Both Sooke and the Juan de Fuca Electoral Area won’t implementing the new B.C. Energy Step Code anytime soon, say local politicians.
The Step Code is an amendment to the B.C. Building Code announced last year that establishes performance-based energy efficiency requirements for new residential and commercial construction with the ultimate goal that all new buildings will be “net-zero energy ready” by 2032.
The term describes a building that consumes an amount of energy that is roughly equal to the renewable energy produced on site. The renewable energy is often produced through solar panels or wind turbines.
The Capital Regional District Juan de Fuca Electoral Area won’t be adopting the program now because of the impact it would have on housing prices, and how much longer it would take to get building permits issued, said local CRD director Mike Hicks.
“The code could add between $55,000 and $110,000 to the cost of a new house,” he said. “And in addition to the building permit process now, it would require air tests and inspections be made on buildings.”
Hicks believes the Juan de Fuca area would get far less attention than the more urban areas by inspectors, causing the building permit processes to be delayed.
“It’s not practical for rural areas. We already struggle in this area to get building permits done in time, and this would add a whole other element of delay, because it doesn’t make sense that an inspector would come out and do one house in our area in a day when they could do 40 in Victoria,” he said.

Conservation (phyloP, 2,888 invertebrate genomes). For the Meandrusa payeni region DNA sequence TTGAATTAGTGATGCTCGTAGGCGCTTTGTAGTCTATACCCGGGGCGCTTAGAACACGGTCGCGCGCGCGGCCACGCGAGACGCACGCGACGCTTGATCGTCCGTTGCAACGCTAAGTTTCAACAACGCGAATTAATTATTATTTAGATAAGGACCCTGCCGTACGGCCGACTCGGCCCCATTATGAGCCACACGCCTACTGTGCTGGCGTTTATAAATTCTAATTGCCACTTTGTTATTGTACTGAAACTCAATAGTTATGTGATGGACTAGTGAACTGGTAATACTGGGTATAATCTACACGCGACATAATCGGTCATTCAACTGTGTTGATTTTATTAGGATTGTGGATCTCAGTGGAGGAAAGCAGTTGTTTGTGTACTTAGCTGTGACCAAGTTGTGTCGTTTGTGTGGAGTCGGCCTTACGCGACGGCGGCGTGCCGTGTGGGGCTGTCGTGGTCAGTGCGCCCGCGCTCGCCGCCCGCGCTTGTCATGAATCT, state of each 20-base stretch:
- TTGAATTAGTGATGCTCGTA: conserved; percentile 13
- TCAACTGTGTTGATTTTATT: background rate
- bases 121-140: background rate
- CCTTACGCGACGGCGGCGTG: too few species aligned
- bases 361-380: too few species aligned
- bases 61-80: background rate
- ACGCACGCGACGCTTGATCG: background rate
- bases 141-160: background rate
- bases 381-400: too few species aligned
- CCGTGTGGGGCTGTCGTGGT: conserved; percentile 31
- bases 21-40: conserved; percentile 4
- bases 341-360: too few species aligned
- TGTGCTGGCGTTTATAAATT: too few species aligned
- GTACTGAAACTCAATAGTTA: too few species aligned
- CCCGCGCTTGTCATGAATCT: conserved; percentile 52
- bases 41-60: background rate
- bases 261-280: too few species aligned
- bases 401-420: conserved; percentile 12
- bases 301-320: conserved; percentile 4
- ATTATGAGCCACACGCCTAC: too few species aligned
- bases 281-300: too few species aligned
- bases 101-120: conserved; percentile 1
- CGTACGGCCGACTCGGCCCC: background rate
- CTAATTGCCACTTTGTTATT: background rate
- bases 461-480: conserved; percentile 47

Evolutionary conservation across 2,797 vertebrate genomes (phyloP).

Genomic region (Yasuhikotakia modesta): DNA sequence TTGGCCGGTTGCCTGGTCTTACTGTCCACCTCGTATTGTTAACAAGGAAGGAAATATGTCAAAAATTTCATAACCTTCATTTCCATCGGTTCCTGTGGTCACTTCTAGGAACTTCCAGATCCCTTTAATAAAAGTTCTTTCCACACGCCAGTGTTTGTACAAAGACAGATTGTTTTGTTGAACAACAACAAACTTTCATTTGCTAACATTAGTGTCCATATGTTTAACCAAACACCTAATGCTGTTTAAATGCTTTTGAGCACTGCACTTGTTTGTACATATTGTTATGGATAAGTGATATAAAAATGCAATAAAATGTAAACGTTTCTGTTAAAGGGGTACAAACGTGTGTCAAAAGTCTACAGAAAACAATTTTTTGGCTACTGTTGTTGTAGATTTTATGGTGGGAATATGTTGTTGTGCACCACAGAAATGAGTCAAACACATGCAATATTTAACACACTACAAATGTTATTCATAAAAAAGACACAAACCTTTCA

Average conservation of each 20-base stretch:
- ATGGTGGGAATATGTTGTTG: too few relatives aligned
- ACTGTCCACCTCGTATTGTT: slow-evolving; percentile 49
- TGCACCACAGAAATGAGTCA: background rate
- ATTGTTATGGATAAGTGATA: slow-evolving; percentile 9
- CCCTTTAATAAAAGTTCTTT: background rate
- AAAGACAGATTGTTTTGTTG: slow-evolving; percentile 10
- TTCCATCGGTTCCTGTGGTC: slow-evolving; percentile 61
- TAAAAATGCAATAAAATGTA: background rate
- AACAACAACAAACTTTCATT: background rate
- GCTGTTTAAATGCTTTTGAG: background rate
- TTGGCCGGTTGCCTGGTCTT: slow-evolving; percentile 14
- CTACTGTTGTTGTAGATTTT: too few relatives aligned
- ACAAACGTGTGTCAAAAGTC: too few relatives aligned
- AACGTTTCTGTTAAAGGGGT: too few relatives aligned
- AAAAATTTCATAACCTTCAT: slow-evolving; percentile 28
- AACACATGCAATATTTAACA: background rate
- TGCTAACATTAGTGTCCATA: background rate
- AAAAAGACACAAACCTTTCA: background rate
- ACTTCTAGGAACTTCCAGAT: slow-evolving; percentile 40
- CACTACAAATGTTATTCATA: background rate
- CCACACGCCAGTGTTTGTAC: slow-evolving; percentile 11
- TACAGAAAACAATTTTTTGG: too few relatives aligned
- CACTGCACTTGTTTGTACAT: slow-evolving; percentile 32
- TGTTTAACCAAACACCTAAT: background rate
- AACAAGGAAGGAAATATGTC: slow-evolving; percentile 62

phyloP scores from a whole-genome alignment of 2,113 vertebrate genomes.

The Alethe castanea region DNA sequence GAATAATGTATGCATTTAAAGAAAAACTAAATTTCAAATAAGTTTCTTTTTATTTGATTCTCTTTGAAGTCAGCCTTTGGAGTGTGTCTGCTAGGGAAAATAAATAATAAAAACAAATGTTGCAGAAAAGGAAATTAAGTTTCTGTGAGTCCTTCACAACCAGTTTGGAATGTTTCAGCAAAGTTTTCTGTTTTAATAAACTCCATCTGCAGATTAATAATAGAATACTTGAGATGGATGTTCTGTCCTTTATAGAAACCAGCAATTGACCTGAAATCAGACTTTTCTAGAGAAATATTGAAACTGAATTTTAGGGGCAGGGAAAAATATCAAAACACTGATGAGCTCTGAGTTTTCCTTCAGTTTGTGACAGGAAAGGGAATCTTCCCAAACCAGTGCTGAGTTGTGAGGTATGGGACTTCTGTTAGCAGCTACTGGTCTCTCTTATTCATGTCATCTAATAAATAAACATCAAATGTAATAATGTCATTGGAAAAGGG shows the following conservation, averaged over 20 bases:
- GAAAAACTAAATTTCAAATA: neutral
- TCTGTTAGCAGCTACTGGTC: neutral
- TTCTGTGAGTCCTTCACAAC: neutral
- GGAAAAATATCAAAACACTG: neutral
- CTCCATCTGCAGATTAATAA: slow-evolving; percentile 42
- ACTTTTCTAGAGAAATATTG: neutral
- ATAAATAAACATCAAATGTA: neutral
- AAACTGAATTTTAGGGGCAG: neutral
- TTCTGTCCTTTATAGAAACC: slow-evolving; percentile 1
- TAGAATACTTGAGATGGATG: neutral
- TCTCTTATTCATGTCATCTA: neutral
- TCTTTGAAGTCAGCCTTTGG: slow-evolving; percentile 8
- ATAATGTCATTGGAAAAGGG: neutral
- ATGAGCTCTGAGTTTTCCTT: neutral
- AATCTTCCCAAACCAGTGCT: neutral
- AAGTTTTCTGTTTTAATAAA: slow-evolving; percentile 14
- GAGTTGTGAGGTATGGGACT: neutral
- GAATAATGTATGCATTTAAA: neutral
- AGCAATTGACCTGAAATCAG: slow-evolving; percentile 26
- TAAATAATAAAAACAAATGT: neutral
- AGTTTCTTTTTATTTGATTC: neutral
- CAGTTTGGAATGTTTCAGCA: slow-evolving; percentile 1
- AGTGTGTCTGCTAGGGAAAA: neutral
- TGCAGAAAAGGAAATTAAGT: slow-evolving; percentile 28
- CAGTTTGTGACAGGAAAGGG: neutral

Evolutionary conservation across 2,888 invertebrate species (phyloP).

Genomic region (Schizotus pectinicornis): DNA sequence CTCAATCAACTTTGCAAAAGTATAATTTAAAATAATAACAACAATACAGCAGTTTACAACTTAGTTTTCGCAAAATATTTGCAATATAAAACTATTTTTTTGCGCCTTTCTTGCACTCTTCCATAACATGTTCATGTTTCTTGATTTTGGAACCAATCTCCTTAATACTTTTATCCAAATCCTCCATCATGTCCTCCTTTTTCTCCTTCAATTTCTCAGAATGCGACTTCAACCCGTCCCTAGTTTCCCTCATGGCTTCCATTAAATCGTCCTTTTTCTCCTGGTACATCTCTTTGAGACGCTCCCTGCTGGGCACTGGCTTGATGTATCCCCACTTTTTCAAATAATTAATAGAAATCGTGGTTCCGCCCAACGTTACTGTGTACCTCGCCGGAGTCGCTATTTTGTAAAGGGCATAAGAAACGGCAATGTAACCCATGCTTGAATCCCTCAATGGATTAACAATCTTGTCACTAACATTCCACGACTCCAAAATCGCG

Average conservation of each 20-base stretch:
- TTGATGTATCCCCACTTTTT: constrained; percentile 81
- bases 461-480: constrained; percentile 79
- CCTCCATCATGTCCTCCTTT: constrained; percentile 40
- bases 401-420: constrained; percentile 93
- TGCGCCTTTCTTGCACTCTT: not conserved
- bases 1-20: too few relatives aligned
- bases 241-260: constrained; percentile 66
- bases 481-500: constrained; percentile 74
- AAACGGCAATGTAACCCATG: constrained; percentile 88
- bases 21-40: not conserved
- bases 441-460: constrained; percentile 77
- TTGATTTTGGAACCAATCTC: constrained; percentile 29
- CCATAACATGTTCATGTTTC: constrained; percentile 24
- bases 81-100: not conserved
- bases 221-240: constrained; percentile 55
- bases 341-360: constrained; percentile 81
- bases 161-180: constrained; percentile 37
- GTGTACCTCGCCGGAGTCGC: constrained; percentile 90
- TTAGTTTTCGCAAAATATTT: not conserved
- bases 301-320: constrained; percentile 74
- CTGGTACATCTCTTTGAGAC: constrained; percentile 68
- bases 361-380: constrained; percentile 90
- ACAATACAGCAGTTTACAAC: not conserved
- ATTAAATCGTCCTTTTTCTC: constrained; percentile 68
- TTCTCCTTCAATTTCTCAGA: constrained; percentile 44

Sooke officials said they do not know enough about the program yet to say whether it would be effective, or if they would want to introduce it.
Sooke Mayor Maja Tait said the district’s planning department is expected to take a look at the program, and bring it to council for further discussion.
“In terms of Sooke and our next step, we’re not quite there yet. We are just a bit caught up with other issues right now,” Tait said.
“I know home buyers today are looking for more energy efficient homes because it would potentially lead to savings over time, so it’s definitely a topic we want to add to our conversation.”
Hicks said he wants to wait and see how it works in other municipalities first, such as Saanich and Victoria where he thinks the code would be better suited.
“We’re not going to adopt it until we see it’s welcomed by our builders and our residents,” he said. “We support the energy efficiency and the reduction of greenhouse gases and we will watch how things go, but I think we’ll be one of the last to adopt this code.”